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Home / Invasive Species Resources

Invasive Species Resources

Provides access to all site resources (alphabetically), with the option to search by species common and scientific names. Resources can be filtered by Subject, Resource Type, Location, or Source.

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Minnesota Department of Natural Resources.

Florida Department of Agriculture and Consumer Services.

Cornell University. Agriculture and Life Sciences.
This guide provides photographs and descriptions of biological control (or biocontrol) agents of insect, disease, and weed pests in North America. It is also a tutorial on the concept and practice of biological control and integrated pest management (IPM). Whether you are an educator, a commercial grower, a student, a researcher, a land manager, or an extension or regulatory agent, we hope you will find this information useful.

University of Florida. Institute of Food and Agricultural Sciences.

See also: Publications for more resources

Kansas State University. Agricultural Experiment Station and Cooperative Extension Service.

See also: Weed Management Publications for more resources

University of Florida. IFAS Extension. Integrated Pest Management.

University of Central Florida.

Researchers have published a first- of-its-kind study that shows that near-infrared (NIR) spectrum cameras can help python hunters more effectively track down these invasive snakes, especially at night.

Wisconsin Department of Natural Resources.

University of Minnesota.
IPM of Midwest Landscapes is available for educating growers, landscapers, managers, and consumers in the principles of IPM and its application to managing the over 150 common insect species in Midwest landscapes.

Air Potato Patrol.

The Air Potato Patrol is a citizen science project that involves scientists and researchers with the USDA and the State of Florida and of course you — citizens concerned about the effects of invasive species on our economy and environment. We’re looking for volunteers who are willing to go through our training and report data to the researchers on what is happening to the air potato growing on your property. This citizen science project is open to anyone who wants to help and is easy to become involved with.

Minnesota Department of Natural Resources.

Beginning Monday, Oct. 25, the Minnesota Department of Natural Resources will lead a second intensive invasive carp removal effort in Pool 8 of the Mississippi River near La Crosse, Wis. Thirty-four silver carp were captured in Pool 8 during the first interagency carp removal operation in April. The innovative Modified Unified Method (MUM) combines netting and herding techniques to drive and concentrate invasive carp from a large area of water into a small zone for removal. The DNR is conducting this work in partnership with the Wisconsin Department of Natural Resources, the U.S. Geological Survey (USGS) and the U.S. Fish and Wildlife Service.

Anglers are reminded that invasive carp captures must be reported to the DNR immediately. Call 651-587-2781 or email invasivecarp.dnr@state.mn.us. Take a photo and transport the carp to the nearest DNR fisheries office or arrange for it to be picked up by a DNR official.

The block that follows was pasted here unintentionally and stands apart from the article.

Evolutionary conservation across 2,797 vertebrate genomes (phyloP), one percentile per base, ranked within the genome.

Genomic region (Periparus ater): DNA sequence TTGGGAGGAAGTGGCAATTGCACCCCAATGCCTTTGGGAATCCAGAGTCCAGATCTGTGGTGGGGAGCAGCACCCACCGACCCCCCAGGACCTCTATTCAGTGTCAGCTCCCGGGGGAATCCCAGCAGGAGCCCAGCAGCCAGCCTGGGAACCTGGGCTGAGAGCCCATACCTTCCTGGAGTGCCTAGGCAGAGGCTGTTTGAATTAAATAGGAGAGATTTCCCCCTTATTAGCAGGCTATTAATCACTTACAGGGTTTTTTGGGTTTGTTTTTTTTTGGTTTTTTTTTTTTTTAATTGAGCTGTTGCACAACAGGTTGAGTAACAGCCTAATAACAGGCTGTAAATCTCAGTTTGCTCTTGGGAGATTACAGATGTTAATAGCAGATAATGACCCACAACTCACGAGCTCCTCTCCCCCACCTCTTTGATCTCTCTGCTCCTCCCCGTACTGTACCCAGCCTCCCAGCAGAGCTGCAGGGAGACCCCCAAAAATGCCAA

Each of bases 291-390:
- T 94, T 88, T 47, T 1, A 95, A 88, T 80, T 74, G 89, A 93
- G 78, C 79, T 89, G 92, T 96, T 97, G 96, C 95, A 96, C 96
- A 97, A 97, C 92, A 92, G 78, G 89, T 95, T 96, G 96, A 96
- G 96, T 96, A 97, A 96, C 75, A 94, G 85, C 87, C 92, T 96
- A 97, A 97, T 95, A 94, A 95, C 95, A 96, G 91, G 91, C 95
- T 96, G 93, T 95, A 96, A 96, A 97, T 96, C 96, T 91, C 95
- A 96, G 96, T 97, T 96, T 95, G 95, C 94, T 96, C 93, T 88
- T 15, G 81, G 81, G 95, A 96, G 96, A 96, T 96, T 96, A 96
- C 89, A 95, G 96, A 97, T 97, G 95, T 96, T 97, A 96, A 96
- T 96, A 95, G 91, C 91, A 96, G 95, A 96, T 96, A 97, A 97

Florida Department of Agriculture and Consumer Services. Division of Plant Industry.

South Florida Water Management District.

Several local and federal agencies today took another step in protecting America's Everglades by releasing an insect reared to combat the invasive Brazilian peppertree. The insects, known as thrips, were reared as part of a joint partnership between the South Florida Water Management District (SFWMD), the U.S. Department of Agriculture (USDA), U.S. Army Corps of Engineers (USACE), Florida Department of Environmental Protection, the National Park Service, the Florida Fish and Wildlife Conservation Commission (FWC), the Florida Department of Agriculture and Consumer Services (FDACS) and the University of Florida Institute of Food and Agricultural Sciences (UF/IFAS) to combat invasive plants in South Florida's ecosystem.

University of Florida. IFAS. Center for Aquatic and Invasive Plants.

Comprehensive site why and how aquatic plants are managed in Florida waters. These five sections (why manage plants; overview of Florida waters, control methods, developing management plans, and research and outreach) will guide you through the many factors considered by Fish and Wildlife Conservation commission (FWC) biologists when developing aquatic plant management plans for Florida waters. Our priority is to manage invasive plants while also conserving and enhancing our unique aquatic habitats and wildlife communities.

Wisconsin Department of Natural Resources.

Google. YouTube; South Florida Water Management District.

University of Minnesota.

New research from the University of Minnesota’s Minnesota Invasive Terrestrial Plants and Pests Center (MITPPC) shows a possible path forward in controlling the invasive pest, the emerald ash borer (EAB), that threatens Minnesota’s nearly one billion ash trees.

In a recent study published in Fungal Biology, MITPPC researchers identified various fungi living in EAB-infested trees — a critical first step in finding fungi that may be harnessed to control the spread of EAB, and ultimately, prevent ash tree death.